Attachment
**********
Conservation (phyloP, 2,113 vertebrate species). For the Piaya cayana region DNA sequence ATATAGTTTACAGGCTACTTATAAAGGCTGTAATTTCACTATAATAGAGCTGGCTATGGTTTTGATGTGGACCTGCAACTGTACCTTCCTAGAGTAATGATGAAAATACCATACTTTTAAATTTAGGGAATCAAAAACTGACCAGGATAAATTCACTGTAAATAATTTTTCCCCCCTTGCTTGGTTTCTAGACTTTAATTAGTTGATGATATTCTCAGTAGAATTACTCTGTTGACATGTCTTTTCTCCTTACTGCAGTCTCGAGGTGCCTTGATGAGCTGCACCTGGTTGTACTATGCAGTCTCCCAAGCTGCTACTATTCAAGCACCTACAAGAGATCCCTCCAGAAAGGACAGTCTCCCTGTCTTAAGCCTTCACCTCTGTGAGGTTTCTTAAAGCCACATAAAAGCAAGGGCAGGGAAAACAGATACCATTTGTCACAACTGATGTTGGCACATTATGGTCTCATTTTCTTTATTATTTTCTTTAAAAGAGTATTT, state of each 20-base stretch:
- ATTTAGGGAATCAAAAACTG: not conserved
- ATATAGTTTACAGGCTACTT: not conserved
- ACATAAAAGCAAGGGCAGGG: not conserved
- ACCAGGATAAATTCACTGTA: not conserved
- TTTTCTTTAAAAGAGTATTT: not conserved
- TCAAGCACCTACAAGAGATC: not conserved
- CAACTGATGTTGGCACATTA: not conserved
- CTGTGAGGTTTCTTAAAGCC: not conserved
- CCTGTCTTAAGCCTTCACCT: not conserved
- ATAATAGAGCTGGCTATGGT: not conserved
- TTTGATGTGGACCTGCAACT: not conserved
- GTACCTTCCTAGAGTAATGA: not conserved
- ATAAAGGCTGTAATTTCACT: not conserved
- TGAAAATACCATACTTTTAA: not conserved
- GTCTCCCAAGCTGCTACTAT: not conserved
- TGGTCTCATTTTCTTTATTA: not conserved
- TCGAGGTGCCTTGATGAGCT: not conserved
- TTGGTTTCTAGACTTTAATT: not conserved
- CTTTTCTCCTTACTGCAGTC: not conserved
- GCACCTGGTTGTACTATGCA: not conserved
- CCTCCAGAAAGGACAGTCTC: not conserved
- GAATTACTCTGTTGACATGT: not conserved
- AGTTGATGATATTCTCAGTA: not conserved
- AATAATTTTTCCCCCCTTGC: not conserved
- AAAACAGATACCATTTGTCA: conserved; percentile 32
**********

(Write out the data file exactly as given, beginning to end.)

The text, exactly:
Conservation (phyloP, 2,113 vertebrate species). For the Piaya cayana region DNA sequence ATATAGTTTACAGGCTACTTATAAAGGCTGTAATTTCACTATAATAGAGCTGGCTATGGTTTTGATGTGGACCTGCAACTGTACCTTCCTAGAGTAATGATGAAAATACCATACTTTTAAATTTAGGGAATCAAAAACTGACCAGGATAAATTCACTGTAAATAATTTTTCCCCCCTTGCTTGGTTTCTAGACTTTAATTAGTTGATGATATTCTCAGTAGAATTACTCTGTTGACATGTCTTTTCTCCTTACTGCAGTCTCGAGGTGCCTTGATGAGCTGCACCTGGTTGTACTATGCAGTCTCCCAAGCTGCTACTATTCAAGCACCTACAAGAGATCCCTCCAGAAAGGACAGTCTCCCTGTCTTAAGCCTTCACCTCTGTGAGGTTTCTTAAAGCCACATAAAAGCAAGGGCAGGGAAAACAGATACCATTTGTCACAACTGATGTTGGCACATTATGGTCTCATTTTCTTTATTATTTTCTTTAAAAGAGTATTT, state of each 20-base stretch:
- ATTTAGGGAATCAAAAACTG: not conserved
- ATATAGTTTACAGGCTACTT: not conserved
- ACATAAAAGCAAGGGCAGGG: not conserved
- ACCAGGATAAATTCACTGTA: not conserved
- TTTTCTTTAAAAGAGTATTT: not conserved
- TCAAGCACCTACAAGAGATC: not conserved
- CAACTGATGTTGGCACATTA: not conserved
- CTGTGAGGTTTCTTAAAGCC: not conserved
- CCTGTCTTAAGCCTTCACCT: not conserved
- ATAATAGAGCTGGCTATGGT: not conserved
- TTTGATGTGGACCTGCAACT: not conserved
- GTACCTTCCTAGAGTAATGA: not conserved
- ATAAAGGCTGTAATTTCACT: not conserved
- TGAAAATACCATACTTTTAA: not conserved
- GTCTCCCAAGCTGCTACTAT: not conserved
- TGGTCTCATTTTCTTTATTA: not conserved
- TCGAGGTGCCTTGATGAGCT: not conserved
- TTGGTTTCTAGACTTTAATT: not conserved
- CTTTTCTCCTTACTGCAGTC: not conserved
- GCACCTGGTTGTACTATGCA: not conserved
- CCTCCAGAAAGGACAGTCTC: not conserved
- GAATTACTCTGTTGACATGT: not conserved
- AGTTGATGATATTCTCAGTA: not conserved
- AATAATTTTTCCCCCCTTGC: not conserved
- AAAACAGATACCATTTGTCA: conserved; percentile 32